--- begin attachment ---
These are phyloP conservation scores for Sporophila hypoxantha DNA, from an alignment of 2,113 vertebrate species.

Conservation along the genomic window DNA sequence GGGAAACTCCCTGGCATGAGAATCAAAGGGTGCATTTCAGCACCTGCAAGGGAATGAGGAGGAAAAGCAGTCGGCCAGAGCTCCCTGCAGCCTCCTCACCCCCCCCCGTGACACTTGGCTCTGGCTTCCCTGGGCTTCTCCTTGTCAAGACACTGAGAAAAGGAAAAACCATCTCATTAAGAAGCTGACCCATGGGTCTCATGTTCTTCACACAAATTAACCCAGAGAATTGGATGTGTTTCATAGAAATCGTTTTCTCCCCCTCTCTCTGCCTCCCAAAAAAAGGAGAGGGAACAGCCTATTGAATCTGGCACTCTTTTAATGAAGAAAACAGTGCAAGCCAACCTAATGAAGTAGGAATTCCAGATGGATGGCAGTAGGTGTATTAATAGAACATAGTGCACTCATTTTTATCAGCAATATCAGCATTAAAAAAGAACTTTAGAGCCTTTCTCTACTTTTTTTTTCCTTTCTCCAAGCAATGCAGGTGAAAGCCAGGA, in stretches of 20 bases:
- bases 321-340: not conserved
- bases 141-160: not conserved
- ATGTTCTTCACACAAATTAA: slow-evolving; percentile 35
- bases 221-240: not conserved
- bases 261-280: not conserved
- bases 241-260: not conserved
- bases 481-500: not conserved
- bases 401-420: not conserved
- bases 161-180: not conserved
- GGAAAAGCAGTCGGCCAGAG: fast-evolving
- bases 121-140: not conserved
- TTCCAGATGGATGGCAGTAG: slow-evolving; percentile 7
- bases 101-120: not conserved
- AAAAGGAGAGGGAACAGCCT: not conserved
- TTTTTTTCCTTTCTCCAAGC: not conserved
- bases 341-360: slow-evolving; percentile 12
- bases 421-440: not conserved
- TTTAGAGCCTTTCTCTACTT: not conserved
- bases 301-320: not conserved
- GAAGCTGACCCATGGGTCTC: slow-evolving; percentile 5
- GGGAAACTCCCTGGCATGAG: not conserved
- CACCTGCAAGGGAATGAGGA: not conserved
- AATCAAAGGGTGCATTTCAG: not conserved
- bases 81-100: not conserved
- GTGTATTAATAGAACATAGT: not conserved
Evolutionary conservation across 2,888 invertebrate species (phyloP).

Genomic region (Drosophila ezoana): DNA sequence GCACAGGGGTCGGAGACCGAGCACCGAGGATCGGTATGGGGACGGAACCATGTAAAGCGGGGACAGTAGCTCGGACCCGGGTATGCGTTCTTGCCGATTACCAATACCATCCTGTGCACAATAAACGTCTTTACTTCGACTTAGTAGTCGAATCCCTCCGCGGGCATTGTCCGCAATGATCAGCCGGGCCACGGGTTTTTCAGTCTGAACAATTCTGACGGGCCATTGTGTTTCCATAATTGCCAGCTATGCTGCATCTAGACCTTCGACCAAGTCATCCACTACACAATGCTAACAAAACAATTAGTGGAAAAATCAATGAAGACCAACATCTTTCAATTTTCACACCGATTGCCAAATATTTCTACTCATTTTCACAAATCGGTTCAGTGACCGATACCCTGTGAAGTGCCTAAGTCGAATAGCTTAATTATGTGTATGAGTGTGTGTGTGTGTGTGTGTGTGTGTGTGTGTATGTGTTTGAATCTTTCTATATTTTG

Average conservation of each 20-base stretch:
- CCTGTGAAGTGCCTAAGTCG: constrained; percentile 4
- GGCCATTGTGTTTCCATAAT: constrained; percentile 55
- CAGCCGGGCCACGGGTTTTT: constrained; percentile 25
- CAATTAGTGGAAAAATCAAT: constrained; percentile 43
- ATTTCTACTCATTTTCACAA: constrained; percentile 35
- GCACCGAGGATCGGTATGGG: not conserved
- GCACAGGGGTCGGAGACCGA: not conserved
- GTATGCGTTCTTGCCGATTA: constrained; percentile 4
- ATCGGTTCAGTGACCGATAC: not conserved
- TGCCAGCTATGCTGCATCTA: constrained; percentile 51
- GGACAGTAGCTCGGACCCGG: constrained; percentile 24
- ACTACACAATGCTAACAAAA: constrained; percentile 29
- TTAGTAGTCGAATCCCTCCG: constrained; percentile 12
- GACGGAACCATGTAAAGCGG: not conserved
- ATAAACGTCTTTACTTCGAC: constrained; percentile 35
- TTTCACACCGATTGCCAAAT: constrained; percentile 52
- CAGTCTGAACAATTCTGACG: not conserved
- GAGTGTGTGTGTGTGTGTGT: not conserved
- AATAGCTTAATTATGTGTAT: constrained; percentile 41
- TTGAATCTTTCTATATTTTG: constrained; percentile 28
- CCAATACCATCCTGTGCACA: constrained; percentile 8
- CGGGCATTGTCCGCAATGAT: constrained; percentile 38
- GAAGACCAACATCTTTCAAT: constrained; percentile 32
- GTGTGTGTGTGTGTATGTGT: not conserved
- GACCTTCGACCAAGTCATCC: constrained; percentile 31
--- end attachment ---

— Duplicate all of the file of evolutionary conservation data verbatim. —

These are phyloP conservation scores for Sporophila hypoxantha DNA, from an alignment of 2,113 vertebrate species.

Conservation along the genomic window DNA sequence GGGAAACTCCCTGGCATGAGAATCAAAGGGTGCATTTCAGCACCTGCAAGGGAATGAGGAGGAAAAGCAGTCGGCCAGAGCTCCCTGCAGCCTCCTCACCCCCCCCCGTGACACTTGGCTCTGGCTTCCCTGGGCTTCTCCTTGTCAAGACACTGAGAAAAGGAAAAACCATCTCATTAAGAAGCTGACCCATGGGTCTCATGTTCTTCACACAAATTAACCCAGAGAATTGGATGTGTTTCATAGAAATCGTTTTCTCCCCCTCTCTCTGCCTCCCAAAAAAAGGAGAGGGAACAGCCTATTGAATCTGGCACTCTTTTAATGAAGAAAACAGTGCAAGCCAACCTAATGAAGTAGGAATTCCAGATGGATGGCAGTAGGTGTATTAATAGAACATAGTGCACTCATTTTTATCAGCAATATCAGCATTAAAAAAGAACTTTAGAGCCTTTCTCTACTTTTTTTTTCCTTTCTCCAAGCAATGCAGGTGAAAGCCAGGA, in stretches of 20 bases:
- bases 321-340: not conserved
- bases 141-160: not conserved
- ATGTTCTTCACACAAATTAA: slow-evolving; percentile 35
- bases 221-240: not conserved
- bases 261-280: not conserved
- bases 241-260: not conserved
- bases 481-500: not conserved
- bases 401-420: not conserved
- bases 161-180: not conserved
- GGAAAAGCAGTCGGCCAGAG: fast-evolving
- bases 121-140: not conserved
- TTCCAGATGGATGGCAGTAG: slow-evolving; percentile 7
- bases 101-120: not conserved
- AAAAGGAGAGGGAACAGCCT: not conserved
- TTTTTTTCCTTTCTCCAAGC: not conserved
- bases 341-360: slow-evolving; percentile 12
- bases 421-440: not conserved
- TTTAGAGCCTTTCTCTACTT: not conserved
- bases 301-320: not conserved
- GAAGCTGACCCATGGGTCTC: slow-evolving; percentile 5
- GGGAAACTCCCTGGCATGAG: not conserved
- CACCTGCAAGGGAATGAGGA: not conserved
- AATCAAAGGGTGCATTTCAG: not conserved
- bases 81-100: not conserved
- GTGTATTAATAGAACATAGT: not conserved
Evolutionary conservation across 2,888 invertebrate species (phyloP).

Genomic region (Drosophila ezoana): DNA sequence GCACAGGGGTCGGAGACCGAGCACCGAGGATCGGTATGGGGACGGAACCATGTAAAGCGGGGACAGTAGCTCGGACCCGGGTATGCGTTCTTGCCGATTACCAATACCATCCTGTGCACAATAAACGTCTTTACTTCGACTTAGTAGTCGAATCCCTCCGCGGGCATTGTCCGCAATGATCAGCCGGGCCACGGGTTTTTCAGTCTGAACAATTCTGACGGGCCATTGTGTTTCCATAATTGCCAGCTATGCTGCATCTAGACCTTCGACCAAGTCATCCACTACACAATGCTAACAAAACAATTAGTGGAAAAATCAATGAAGACCAACATCTTTCAATTTTCACACCGATTGCCAAATATTTCTACTCATTTTCACAAATCGGTTCAGTGACCGATACCCTGTGAAGTGCCTAAGTCGAATAGCTTAATTATGTGTATGAGTGTGTGTGTGTGTGTGTGTGTGTGTGTGTGTATGTGTTTGAATCTTTCTATATTTTG

Average conservation of each 20-base stretch:
- CCTGTGAAGTGCCTAAGTCG: constrained; percentile 4
- GGCCATTGTGTTTCCATAAT: constrained; percentile 55
- CAGCCGGGCCACGGGTTTTT: constrained; percentile 25
- CAATTAGTGGAAAAATCAAT: constrained; percentile 43
- ATTTCTACTCATTTTCACAA: constrained; percentile 35
- GCACCGAGGATCGGTATGGG: not conserved
- GCACAGGGGTCGGAGACCGA: not conserved
- GTATGCGTTCTTGCCGATTA: constrained; percentile 4
- ATCGGTTCAGTGACCGATAC: not conserved
- TGCCAGCTATGCTGCATCTA: constrained; percentile 51
- GGACAGTAGCTCGGACCCGG: constrained; percentile 24
- ACTACACAATGCTAACAAAA: constrained; percentile 29
- TTAGTAGTCGAATCCCTCCG: constrained; percentile 12
- GACGGAACCATGTAAAGCGG: not conserved
- ATAAACGTCTTTACTTCGAC: constrained; percentile 35
- TTTCACACCGATTGCCAAAT: constrained; percentile 52
- CAGTCTGAACAATTCTGACG: not conserved
- GAGTGTGTGTGTGTGTGTGT: not conserved
- AATAGCTTAATTATGTGTAT: constrained; percentile 41
- TTGAATCTTTCTATATTTTG: constrained; percentile 28
- CCAATACCATCCTGTGCACA: constrained; percentile 8
- CGGGCATTGTCCGCAATGAT: constrained; percentile 38
- GAAGACCAACATCTTTCAAT: constrained; percentile 32
- GTGTGTGTGTGTGTATGTGT: not conserved
- GACCTTCGACCAAGTCATCC: constrained; percentile 31